The hotel-online travel agency relationship has always been a tricky one. The two are co-dependent and must care for each other, but not too much.
On a panel at the WiT Singapore 2019 Main Stage, Louise Daley, deputy CEO for Accor in Asia Pacific, and Melissa Maher, senior vice president for marketing and innovation at the Expedia Group, entered diplomatic talks about how the hotel-OTA relationship should really function and what will it take for both sides to come out as winners.
Talking about Expedia’s recent team-up with Marriott International on tackling issues surrounding wholesale rates and rate parity online, Maher says it was Expedia’s ambition of leveraging the solutions they have to help its partners, particularly in the realms of technology, marketing and data.
“[A few years ago] we helped Marriott with their vacation product, and began looking at what problems they have that we can help solve. Now that’s evolved into the distribution model that we just announced. It’s really about making a more collaborative environment where we can help each other grow,” says Maher.
Looking at the collaboration from the outside, Daley remarks: “Expedia have helped Marriott solve an increasingly problematic issue – where we have wholesale rates coming out in the public sphere and affecting our price parity promise… Anything that helps clean up that area is a good thing.”
“We’ve already started looking across platforms to see how we can evolve our own systems… at the end of the day, to build another Expedia or Booking.com requires a lot of money and time. So we’d look at [a deal like] it, absolutely. Anything that lowers our cost of acquisition and helps solve the wholesale rates issue.”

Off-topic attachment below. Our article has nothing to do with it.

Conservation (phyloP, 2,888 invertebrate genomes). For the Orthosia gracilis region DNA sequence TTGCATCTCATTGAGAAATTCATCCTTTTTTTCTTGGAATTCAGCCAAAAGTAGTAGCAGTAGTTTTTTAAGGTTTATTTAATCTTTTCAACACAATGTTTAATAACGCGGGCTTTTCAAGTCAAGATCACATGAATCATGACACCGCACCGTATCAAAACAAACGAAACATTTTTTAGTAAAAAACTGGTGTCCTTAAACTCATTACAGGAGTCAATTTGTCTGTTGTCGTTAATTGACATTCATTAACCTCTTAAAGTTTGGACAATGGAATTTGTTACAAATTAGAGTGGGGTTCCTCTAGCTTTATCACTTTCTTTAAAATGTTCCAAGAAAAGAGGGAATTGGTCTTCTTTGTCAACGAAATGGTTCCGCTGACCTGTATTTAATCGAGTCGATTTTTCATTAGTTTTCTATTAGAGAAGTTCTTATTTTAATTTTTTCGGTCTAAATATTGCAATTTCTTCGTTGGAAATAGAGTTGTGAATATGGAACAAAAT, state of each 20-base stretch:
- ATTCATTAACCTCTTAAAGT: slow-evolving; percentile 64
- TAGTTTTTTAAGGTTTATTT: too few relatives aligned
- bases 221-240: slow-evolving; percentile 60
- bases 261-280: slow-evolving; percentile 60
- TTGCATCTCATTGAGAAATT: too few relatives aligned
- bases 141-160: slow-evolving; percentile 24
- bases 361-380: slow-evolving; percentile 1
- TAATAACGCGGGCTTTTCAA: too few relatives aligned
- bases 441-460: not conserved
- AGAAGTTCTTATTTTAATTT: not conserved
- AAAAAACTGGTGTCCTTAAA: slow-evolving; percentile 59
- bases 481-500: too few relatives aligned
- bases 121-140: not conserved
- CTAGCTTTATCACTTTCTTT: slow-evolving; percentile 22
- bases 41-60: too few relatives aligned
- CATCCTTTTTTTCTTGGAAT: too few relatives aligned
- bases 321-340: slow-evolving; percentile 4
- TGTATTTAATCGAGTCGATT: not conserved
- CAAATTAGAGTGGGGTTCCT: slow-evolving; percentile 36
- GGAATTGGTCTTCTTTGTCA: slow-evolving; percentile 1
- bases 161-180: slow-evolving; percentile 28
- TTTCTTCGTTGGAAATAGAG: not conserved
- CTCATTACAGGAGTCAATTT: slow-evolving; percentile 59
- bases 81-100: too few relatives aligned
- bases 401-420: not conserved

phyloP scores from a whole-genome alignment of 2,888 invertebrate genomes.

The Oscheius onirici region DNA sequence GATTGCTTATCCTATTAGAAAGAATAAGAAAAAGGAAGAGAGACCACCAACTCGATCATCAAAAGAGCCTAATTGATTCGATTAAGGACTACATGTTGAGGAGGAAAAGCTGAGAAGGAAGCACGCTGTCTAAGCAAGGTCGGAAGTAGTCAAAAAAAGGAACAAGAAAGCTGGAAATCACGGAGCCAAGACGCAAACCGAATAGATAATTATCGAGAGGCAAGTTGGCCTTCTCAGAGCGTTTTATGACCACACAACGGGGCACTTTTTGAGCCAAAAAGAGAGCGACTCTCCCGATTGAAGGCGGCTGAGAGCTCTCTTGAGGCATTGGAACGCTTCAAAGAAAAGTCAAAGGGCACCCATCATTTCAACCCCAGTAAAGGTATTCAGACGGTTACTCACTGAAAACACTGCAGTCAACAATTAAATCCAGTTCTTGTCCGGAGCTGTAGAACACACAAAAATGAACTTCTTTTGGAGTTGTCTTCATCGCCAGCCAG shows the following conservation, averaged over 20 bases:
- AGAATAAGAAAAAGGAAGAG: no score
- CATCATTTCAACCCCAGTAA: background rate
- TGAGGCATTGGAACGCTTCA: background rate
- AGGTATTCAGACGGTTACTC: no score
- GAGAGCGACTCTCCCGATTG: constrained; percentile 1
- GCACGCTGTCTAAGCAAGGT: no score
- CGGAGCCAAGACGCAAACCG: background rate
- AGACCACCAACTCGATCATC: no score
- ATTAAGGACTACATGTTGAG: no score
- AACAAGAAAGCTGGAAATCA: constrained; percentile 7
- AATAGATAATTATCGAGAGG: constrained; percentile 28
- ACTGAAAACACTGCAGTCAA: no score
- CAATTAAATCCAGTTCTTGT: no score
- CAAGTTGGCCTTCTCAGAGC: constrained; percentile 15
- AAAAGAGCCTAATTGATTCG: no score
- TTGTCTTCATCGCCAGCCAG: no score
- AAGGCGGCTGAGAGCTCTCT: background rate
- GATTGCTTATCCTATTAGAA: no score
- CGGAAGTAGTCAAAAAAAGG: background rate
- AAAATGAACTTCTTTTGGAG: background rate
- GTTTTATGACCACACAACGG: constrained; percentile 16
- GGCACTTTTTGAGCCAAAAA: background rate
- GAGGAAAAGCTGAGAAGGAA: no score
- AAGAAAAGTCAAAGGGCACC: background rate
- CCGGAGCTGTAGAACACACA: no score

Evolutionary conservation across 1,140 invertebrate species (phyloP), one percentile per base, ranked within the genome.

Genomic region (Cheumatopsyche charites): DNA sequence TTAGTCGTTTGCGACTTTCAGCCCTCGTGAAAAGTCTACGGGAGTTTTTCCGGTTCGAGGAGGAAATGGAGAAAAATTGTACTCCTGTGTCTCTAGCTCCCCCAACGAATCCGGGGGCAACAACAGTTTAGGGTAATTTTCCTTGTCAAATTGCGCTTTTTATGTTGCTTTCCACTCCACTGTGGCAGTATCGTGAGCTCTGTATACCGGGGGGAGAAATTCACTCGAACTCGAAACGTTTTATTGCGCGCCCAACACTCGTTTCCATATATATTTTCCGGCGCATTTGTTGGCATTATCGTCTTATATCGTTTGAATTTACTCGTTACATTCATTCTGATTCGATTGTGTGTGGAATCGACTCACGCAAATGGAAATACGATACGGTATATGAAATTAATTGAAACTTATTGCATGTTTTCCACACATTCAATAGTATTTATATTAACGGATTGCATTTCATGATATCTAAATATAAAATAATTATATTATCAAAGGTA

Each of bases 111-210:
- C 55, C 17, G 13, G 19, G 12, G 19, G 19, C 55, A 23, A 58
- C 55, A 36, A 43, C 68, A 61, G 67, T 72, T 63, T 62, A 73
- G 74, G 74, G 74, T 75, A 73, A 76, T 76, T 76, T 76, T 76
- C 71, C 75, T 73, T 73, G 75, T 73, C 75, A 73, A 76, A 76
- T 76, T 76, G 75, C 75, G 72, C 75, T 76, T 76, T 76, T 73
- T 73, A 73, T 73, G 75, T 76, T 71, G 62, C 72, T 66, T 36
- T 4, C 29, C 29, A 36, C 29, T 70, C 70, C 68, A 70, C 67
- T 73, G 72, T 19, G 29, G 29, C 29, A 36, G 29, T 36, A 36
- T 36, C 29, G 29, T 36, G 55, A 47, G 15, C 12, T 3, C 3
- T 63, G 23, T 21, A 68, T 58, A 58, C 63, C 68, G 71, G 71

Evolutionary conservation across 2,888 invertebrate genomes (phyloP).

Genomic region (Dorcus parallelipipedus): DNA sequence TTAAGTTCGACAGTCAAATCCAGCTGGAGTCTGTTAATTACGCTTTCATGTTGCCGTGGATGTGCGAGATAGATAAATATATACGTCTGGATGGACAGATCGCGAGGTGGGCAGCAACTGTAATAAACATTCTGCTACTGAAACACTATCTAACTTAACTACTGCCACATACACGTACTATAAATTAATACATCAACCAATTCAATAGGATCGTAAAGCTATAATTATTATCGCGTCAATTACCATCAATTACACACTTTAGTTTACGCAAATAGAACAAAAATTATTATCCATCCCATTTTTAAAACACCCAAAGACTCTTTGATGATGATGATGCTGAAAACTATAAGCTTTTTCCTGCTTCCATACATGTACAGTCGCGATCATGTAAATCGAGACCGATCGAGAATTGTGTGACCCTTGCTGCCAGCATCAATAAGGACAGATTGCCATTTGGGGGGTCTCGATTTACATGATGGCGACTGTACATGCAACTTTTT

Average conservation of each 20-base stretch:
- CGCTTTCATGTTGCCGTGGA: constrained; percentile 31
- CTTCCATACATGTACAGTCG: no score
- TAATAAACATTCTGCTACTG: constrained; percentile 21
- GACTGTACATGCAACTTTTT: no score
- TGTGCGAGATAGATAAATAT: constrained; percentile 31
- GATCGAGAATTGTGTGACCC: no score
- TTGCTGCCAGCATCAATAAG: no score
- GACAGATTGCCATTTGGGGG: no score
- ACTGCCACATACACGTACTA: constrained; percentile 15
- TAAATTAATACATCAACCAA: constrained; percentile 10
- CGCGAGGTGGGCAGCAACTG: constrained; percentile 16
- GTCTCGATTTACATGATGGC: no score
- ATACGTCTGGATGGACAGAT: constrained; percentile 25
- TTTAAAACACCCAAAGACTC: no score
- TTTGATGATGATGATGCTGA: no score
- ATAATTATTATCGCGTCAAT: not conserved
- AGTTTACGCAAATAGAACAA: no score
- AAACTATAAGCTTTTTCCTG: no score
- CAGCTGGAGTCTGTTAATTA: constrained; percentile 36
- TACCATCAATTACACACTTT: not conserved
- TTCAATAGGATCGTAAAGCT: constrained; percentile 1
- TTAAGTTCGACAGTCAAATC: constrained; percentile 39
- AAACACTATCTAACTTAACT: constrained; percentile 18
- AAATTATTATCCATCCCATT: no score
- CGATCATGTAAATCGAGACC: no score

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However, Daley also outlines key points of tension that still sting hotel players in their relationship with OTAs. She explains that as hotel brands distribute through a whole range of suppliers (for example, Expedia to Booking.com and Ctrip) that continue to scale up, tension still ultimately stems from fees and price.
“We’re trying to support as many distributors across the landscape that we can get seamless connectivity with but also gives us choice so that there’s some sense of price parity, fee fairness and consumer flow. We’re happy with great partners but we want to ensure that the landscape stays competitive,” Daley explains.
As the OTA-relationship continues to evolve, old tensions surrounding who exactly "owns" the customer are perhaps dying down, as Maher expresses Expedia’s willingness to help hotel chains grow their direct business.
“I think a couple of years ago, that used to be a big issue… [but] we’re happy to create programmes or develop models that help chains grow their business directly. Expedia is growing a lot faster than some the chains and we’ve developed programmes and technologies that can combat that and help our partners.”
It all chips into Expedia Group’s spirit of innovation – by creating new solutions that can ultimately benefit the industry as a whole. “A lot of hoteliers don’t know this but a couple of years ago, we developed a tool that gives hotels access to customer information before they arrive at a hotel.”
But would hotel companies ever come the other way? Would a hotel, for example, be open to share customer data collected during a stay with an OTA, if it meant improving the overall guest experience?
Daley says: “As we aim to grow our direct distribution and loyalty relevance, then our area of connection and contact with the guest is usually within the hotel… we work very hard to convert to loyalty. But, at the end of the day, we need to keep the guest in mind and… if that means the sharing of data, then we’d be open to that.”
* This article originally appeared on WebInTravel.